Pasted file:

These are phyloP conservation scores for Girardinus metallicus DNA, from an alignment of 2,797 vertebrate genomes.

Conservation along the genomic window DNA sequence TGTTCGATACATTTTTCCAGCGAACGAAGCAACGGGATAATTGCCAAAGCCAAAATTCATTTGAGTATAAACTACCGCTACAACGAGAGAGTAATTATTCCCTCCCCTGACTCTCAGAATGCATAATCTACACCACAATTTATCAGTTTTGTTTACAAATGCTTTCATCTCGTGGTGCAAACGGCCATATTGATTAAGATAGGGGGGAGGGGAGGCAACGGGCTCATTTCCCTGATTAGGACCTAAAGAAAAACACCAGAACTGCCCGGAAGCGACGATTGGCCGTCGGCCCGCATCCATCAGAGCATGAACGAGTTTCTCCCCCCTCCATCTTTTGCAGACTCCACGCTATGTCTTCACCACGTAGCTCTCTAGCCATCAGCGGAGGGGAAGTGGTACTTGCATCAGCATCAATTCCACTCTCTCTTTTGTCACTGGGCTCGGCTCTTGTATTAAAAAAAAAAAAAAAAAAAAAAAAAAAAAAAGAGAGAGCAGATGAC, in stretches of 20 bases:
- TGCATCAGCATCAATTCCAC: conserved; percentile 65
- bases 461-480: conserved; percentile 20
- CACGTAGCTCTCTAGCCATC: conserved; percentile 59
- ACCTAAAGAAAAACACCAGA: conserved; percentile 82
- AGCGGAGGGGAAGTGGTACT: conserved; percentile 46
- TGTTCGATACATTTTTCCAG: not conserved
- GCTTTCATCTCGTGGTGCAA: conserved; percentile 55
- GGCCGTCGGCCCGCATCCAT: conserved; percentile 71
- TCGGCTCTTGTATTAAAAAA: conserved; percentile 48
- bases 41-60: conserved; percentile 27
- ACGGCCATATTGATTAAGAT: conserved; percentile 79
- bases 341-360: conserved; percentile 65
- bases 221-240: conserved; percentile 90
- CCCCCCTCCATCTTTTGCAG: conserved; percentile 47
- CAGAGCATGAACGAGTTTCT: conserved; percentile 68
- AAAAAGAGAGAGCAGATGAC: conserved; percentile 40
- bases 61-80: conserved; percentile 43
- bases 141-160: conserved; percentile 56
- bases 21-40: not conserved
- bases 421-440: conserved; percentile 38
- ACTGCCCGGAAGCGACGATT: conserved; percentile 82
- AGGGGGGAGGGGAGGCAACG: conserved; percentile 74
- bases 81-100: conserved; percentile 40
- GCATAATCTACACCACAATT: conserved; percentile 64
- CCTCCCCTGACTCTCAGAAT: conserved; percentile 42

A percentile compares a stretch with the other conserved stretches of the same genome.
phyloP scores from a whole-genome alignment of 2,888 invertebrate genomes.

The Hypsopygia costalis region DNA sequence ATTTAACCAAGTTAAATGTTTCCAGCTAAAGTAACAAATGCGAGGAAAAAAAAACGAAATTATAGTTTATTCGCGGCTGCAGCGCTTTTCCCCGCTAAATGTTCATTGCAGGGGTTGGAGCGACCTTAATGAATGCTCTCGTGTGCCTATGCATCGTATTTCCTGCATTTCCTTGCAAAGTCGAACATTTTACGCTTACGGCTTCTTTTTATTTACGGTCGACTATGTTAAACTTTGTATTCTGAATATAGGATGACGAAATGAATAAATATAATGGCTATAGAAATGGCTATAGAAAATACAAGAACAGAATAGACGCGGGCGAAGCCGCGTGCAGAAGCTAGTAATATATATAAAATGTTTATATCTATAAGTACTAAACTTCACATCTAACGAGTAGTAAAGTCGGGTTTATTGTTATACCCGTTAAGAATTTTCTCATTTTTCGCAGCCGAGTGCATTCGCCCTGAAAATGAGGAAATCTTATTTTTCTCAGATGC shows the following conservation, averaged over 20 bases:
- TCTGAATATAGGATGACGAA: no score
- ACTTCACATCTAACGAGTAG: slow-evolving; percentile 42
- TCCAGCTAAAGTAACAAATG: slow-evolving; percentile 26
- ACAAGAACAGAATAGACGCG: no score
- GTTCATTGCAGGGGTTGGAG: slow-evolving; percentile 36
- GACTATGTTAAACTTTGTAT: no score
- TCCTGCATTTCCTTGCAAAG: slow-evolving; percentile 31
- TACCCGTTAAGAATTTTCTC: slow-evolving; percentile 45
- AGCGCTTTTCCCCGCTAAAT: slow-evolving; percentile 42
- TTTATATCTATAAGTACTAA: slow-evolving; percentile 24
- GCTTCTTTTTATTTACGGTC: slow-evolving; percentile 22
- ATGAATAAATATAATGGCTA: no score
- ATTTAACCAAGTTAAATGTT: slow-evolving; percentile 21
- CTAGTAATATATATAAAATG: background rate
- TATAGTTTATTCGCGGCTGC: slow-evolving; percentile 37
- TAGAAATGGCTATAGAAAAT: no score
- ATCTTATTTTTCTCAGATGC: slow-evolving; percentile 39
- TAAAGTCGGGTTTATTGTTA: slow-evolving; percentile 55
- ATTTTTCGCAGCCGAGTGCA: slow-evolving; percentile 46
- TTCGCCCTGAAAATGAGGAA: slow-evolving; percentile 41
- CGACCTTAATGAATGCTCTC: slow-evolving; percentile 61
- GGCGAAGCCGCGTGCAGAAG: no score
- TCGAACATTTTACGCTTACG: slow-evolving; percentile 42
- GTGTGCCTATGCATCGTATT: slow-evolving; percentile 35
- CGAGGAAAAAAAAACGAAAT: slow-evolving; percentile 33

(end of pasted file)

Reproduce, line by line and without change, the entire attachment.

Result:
These are phyloP conservation scores for Girardinus metallicus DNA, from an alignment of 2,797 vertebrate genomes.

Conservation along the genomic window DNA sequence TGTTCGATACATTTTTCCAGCGAACGAAGCAACGGGATAATTGCCAAAGCCAAAATTCATTTGAGTATAAACTACCGCTACAACGAGAGAGTAATTATTCCCTCCCCTGACTCTCAGAATGCATAATCTACACCACAATTTATCAGTTTTGTTTACAAATGCTTTCATCTCGTGGTGCAAACGGCCATATTGATTAAGATAGGGGGGAGGGGAGGCAACGGGCTCATTTCCCTGATTAGGACCTAAAGAAAAACACCAGAACTGCCCGGAAGCGACGATTGGCCGTCGGCCCGCATCCATCAGAGCATGAACGAGTTTCTCCCCCCTCCATCTTTTGCAGACTCCACGCTATGTCTTCACCACGTAGCTCTCTAGCCATCAGCGGAGGGGAAGTGGTACTTGCATCAGCATCAATTCCACTCTCTCTTTTGTCACTGGGCTCGGCTCTTGTATTAAAAAAAAAAAAAAAAAAAAAAAAAAAAAAAGAGAGAGCAGATGAC, in stretches of 20 bases:
- TGCATCAGCATCAATTCCAC: conserved; percentile 65
- bases 461-480: conserved; percentile 20
- CACGTAGCTCTCTAGCCATC: conserved; percentile 59
- ACCTAAAGAAAAACACCAGA: conserved; percentile 82
- AGCGGAGGGGAAGTGGTACT: conserved; percentile 46
- TGTTCGATACATTTTTCCAG: not conserved
- GCTTTCATCTCGTGGTGCAA: conserved; percentile 55
- GGCCGTCGGCCCGCATCCAT: conserved; percentile 71
- TCGGCTCTTGTATTAAAAAA: conserved; percentile 48
- bases 41-60: conserved; percentile 27
- ACGGCCATATTGATTAAGAT: conserved; percentile 79
- bases 341-360: conserved; percentile 65
- bases 221-240: conserved; percentile 90
- CCCCCCTCCATCTTTTGCAG: conserved; percentile 47
- CAGAGCATGAACGAGTTTCT: conserved; percentile 68
- AAAAAGAGAGAGCAGATGAC: conserved; percentile 40
- bases 61-80: conserved; percentile 43
- bases 141-160: conserved; percentile 56
- bases 21-40: not conserved
- bases 421-440: conserved; percentile 38
- ACTGCCCGGAAGCGACGATT: conserved; percentile 82
- AGGGGGGAGGGGAGGCAACG: conserved; percentile 74
- bases 81-100: conserved; percentile 40
- GCATAATCTACACCACAATT: conserved; percentile 64
- CCTCCCCTGACTCTCAGAAT: conserved; percentile 42

A percentile compares a stretch with the other conserved stretches of the same genome.
phyloP scores from a whole-genome alignment of 2,888 invertebrate genomes.

The Hypsopygia costalis region DNA sequence ATTTAACCAAGTTAAATGTTTCCAGCTAAAGTAACAAATGCGAGGAAAAAAAAACGAAATTATAGTTTATTCGCGGCTGCAGCGCTTTTCCCCGCTAAATGTTCATTGCAGGGGTTGGAGCGACCTTAATGAATGCTCTCGTGTGCCTATGCATCGTATTTCCTGCATTTCCTTGCAAAGTCGAACATTTTACGCTTACGGCTTCTTTTTATTTACGGTCGACTATGTTAAACTTTGTATTCTGAATATAGGATGACGAAATGAATAAATATAATGGCTATAGAAATGGCTATAGAAAATACAAGAACAGAATAGACGCGGGCGAAGCCGCGTGCAGAAGCTAGTAATATATATAAAATGTTTATATCTATAAGTACTAAACTTCACATCTAACGAGTAGTAAAGTCGGGTTTATTGTTATACCCGTTAAGAATTTTCTCATTTTTCGCAGCCGAGTGCATTCGCCCTGAAAATGAGGAAATCTTATTTTTCTCAGATGC shows the following conservation, averaged over 20 bases:
- TCTGAATATAGGATGACGAA: no score
- ACTTCACATCTAACGAGTAG: slow-evolving; percentile 42
- TCCAGCTAAAGTAACAAATG: slow-evolving; percentile 26
- ACAAGAACAGAATAGACGCG: no score
- GTTCATTGCAGGGGTTGGAG: slow-evolving; percentile 36
- GACTATGTTAAACTTTGTAT: no score
- TCCTGCATTTCCTTGCAAAG: slow-evolving; percentile 31
- TACCCGTTAAGAATTTTCTC: slow-evolving; percentile 45
- AGCGCTTTTCCCCGCTAAAT: slow-evolving; percentile 42
- TTTATATCTATAAGTACTAA: slow-evolving; percentile 24
- GCTTCTTTTTATTTACGGTC: slow-evolving; percentile 22
- ATGAATAAATATAATGGCTA: no score
- ATTTAACCAAGTTAAATGTT: slow-evolving; percentile 21
- CTAGTAATATATATAAAATG: background rate
- TATAGTTTATTCGCGGCTGC: slow-evolving; percentile 37
- TAGAAATGGCTATAGAAAAT: no score
- ATCTTATTTTTCTCAGATGC: slow-evolving; percentile 39
- TAAAGTCGGGTTTATTGTTA: slow-evolving; percentile 55
- ATTTTTCGCAGCCGAGTGCA: slow-evolving; percentile 46
- TTCGCCCTGAAAATGAGGAA: slow-evolving; percentile 41
- CGACCTTAATGAATGCTCTC: slow-evolving; percentile 61
- GGCGAAGCCGCGTGCAGAAG: no score
- TCGAACATTTTACGCTTACG: slow-evolving; percentile 42
- GTGTGCCTATGCATCGTATT: slow-evolving; percentile 35
- CGAGGAAAAAAAAACGAAAT: slow-evolving; percentile 33